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Guinness recalls alcohol free stout just weeks after launch

Posted: 12 November 2020 | | No comments yet

The St James’ Gate Brewery has told customers not to consume its new alcohol free stout amidst fears of a microbiological contamination during production.

Guinness' brewery at St James' Gate

The famous brewery has had to recall one of its products after a microbiological contamination

Guinness have been forced to recall their 0.0 Stout just two weeks after it was released over concerns of a microbiological contamination during production, which according to the famous Irish brewery could have made some cans unsafe to drink. The recall does not apply to Northern Ireland as 0.0 Stout has not yet been released there.

In a statement on its website, Guinness (owned by Diageo) said: “We wanted to let you know that as a precautionary measure we are recalling Guinness 0.0 in Great Britain because of a microbiological contamination which may make some cans of Guinness 0.0 unsafe to consume.

“If you have bought Guinness 0.0 do not consume it. Instead, please return the product to your point of purchase for a full refund. Alternatively, contact the Diageo Consumer Careline on [email protected] or 0345 601 4558 with details of your purchase to receive a refund voucher before disposing of the product.”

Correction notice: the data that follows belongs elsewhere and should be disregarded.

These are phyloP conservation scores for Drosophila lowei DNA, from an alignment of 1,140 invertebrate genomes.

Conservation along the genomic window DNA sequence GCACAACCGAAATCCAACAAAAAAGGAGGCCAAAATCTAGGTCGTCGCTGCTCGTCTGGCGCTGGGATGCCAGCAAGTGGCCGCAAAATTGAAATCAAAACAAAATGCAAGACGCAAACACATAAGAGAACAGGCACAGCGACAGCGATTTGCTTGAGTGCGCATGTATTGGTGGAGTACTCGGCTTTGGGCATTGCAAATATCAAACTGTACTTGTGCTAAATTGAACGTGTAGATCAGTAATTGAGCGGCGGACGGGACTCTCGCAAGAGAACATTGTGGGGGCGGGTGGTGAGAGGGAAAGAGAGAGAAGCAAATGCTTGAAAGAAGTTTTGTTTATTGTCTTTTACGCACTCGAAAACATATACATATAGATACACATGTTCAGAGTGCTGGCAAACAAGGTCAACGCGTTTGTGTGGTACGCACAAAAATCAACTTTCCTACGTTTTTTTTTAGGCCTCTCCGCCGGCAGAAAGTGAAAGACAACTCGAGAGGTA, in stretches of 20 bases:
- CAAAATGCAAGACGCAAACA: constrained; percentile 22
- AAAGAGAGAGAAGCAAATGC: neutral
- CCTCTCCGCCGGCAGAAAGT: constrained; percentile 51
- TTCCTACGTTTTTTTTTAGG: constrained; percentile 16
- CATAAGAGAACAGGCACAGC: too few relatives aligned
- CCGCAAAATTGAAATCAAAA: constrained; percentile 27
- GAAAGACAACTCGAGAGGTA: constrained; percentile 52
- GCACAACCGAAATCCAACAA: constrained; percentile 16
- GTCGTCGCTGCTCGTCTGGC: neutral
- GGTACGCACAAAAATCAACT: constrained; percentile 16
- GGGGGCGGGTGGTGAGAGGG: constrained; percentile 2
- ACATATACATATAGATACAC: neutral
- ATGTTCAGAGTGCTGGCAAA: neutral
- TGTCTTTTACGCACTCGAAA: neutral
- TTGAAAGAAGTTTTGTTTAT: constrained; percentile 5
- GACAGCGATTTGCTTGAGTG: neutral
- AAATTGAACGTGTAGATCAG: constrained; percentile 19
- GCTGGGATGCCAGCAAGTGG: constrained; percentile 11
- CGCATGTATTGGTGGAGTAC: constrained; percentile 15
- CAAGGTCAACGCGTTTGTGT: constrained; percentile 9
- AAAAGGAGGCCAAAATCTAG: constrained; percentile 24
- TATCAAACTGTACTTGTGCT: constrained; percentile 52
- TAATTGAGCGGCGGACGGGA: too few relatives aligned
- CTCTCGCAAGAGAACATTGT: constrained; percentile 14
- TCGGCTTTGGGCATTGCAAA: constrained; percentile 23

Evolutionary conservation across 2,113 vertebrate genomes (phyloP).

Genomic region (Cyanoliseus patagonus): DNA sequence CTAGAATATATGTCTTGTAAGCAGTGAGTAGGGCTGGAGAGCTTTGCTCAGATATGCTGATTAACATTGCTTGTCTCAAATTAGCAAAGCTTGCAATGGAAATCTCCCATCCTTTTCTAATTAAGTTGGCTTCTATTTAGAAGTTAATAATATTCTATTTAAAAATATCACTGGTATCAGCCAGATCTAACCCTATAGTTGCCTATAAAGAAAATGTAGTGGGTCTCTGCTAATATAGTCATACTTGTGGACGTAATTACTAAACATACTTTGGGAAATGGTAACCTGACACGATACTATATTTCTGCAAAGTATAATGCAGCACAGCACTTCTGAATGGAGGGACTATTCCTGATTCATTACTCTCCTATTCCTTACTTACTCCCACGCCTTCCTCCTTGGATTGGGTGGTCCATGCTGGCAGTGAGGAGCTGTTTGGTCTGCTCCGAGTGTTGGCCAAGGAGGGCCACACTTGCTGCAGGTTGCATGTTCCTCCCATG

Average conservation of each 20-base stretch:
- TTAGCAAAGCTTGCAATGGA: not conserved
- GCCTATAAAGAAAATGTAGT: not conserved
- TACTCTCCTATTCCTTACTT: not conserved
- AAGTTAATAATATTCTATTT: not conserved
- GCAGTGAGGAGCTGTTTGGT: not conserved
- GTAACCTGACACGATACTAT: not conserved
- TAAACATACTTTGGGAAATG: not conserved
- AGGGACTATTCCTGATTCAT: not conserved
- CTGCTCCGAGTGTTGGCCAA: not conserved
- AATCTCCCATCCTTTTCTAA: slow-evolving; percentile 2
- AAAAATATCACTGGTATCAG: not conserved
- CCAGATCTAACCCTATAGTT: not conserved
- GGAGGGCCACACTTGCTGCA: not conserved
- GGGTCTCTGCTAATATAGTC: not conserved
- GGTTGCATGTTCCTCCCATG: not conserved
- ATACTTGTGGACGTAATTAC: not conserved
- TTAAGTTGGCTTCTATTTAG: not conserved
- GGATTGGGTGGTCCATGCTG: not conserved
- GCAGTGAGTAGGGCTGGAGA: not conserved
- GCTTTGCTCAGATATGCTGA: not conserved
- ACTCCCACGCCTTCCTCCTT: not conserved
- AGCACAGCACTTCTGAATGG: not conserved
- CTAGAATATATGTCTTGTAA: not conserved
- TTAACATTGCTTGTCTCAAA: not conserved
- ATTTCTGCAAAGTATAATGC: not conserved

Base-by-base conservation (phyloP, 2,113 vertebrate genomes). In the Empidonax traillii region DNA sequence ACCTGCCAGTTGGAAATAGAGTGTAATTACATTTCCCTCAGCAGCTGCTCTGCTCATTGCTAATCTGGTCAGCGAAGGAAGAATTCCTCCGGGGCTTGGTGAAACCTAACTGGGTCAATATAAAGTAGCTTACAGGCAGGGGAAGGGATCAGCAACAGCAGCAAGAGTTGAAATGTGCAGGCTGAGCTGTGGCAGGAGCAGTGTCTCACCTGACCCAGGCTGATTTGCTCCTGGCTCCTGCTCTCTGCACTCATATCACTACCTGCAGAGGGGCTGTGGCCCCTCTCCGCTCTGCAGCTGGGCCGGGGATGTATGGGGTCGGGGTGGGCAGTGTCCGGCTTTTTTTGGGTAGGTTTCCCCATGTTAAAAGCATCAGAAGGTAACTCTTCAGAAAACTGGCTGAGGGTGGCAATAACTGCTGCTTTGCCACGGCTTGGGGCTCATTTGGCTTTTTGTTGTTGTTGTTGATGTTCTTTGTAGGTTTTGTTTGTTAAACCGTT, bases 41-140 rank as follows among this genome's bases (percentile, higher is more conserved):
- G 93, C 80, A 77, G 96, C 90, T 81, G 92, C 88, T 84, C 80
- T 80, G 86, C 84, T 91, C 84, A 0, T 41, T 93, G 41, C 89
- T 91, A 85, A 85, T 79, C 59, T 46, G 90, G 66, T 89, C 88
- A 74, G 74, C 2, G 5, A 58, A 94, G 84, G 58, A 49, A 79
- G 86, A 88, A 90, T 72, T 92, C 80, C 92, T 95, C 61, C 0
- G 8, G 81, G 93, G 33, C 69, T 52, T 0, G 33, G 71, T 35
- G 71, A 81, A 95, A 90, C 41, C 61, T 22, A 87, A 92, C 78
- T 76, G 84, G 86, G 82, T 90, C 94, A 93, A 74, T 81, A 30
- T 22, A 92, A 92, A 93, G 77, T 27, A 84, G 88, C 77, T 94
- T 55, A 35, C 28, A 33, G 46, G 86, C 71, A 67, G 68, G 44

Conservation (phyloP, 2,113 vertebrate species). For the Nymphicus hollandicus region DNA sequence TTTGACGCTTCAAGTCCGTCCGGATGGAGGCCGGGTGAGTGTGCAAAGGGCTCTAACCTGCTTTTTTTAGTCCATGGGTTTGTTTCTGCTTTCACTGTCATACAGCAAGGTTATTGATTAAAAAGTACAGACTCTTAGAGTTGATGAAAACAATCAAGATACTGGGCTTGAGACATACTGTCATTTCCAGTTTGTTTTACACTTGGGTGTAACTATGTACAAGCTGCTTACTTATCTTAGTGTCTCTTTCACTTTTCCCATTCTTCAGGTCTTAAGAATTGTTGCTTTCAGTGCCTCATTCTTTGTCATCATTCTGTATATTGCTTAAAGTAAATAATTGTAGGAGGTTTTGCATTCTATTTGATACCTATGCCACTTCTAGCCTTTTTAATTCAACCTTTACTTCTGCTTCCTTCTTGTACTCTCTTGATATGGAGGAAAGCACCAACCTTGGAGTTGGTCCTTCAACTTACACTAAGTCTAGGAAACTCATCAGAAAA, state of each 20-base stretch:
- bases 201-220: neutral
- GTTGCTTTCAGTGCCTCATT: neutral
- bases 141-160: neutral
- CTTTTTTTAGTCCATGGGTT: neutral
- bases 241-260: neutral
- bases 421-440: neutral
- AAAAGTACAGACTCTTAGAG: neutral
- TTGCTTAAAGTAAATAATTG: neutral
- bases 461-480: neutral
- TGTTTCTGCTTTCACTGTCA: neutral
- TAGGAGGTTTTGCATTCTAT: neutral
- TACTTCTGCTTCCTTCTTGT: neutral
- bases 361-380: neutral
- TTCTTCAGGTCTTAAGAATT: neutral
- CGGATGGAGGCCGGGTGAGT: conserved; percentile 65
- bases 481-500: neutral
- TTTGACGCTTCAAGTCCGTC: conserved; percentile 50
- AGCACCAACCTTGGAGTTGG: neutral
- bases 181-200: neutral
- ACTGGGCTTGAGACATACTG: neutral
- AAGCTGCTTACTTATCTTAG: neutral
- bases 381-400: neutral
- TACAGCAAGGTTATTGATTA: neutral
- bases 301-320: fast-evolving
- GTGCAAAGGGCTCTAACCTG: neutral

Clearly, recalling a product two weeks after its launch is not an action any company wants to take (especially when Guinness claim it took brewers four years to perfect the alcohol free stout), but Ryan Whittaker from GlobalData doesn’t think it is a complete catastrophe.

He said: “A product recall citing microbiological contamination in the current climate is probably one of the worst starts a new product launch can have, especially as consumers have been deeply invested in health and wellbeing trends during the pandemic.

“Even though the products were not contaminated with COVID-19, even the smallest bad press stating ‘microbiological contamination’ may make consumers extremely nervous right now and bring along bad connotations for the future.

“One saving grace for the brand is that alcohol-free and low-ABV beers are expected to do well during the pandemic, as the category is often perceived as healthier. While it is likely that this setback for Guinness will harm the new product in the short term, the approach to Christmas may also convince many consumers to give it another try.”

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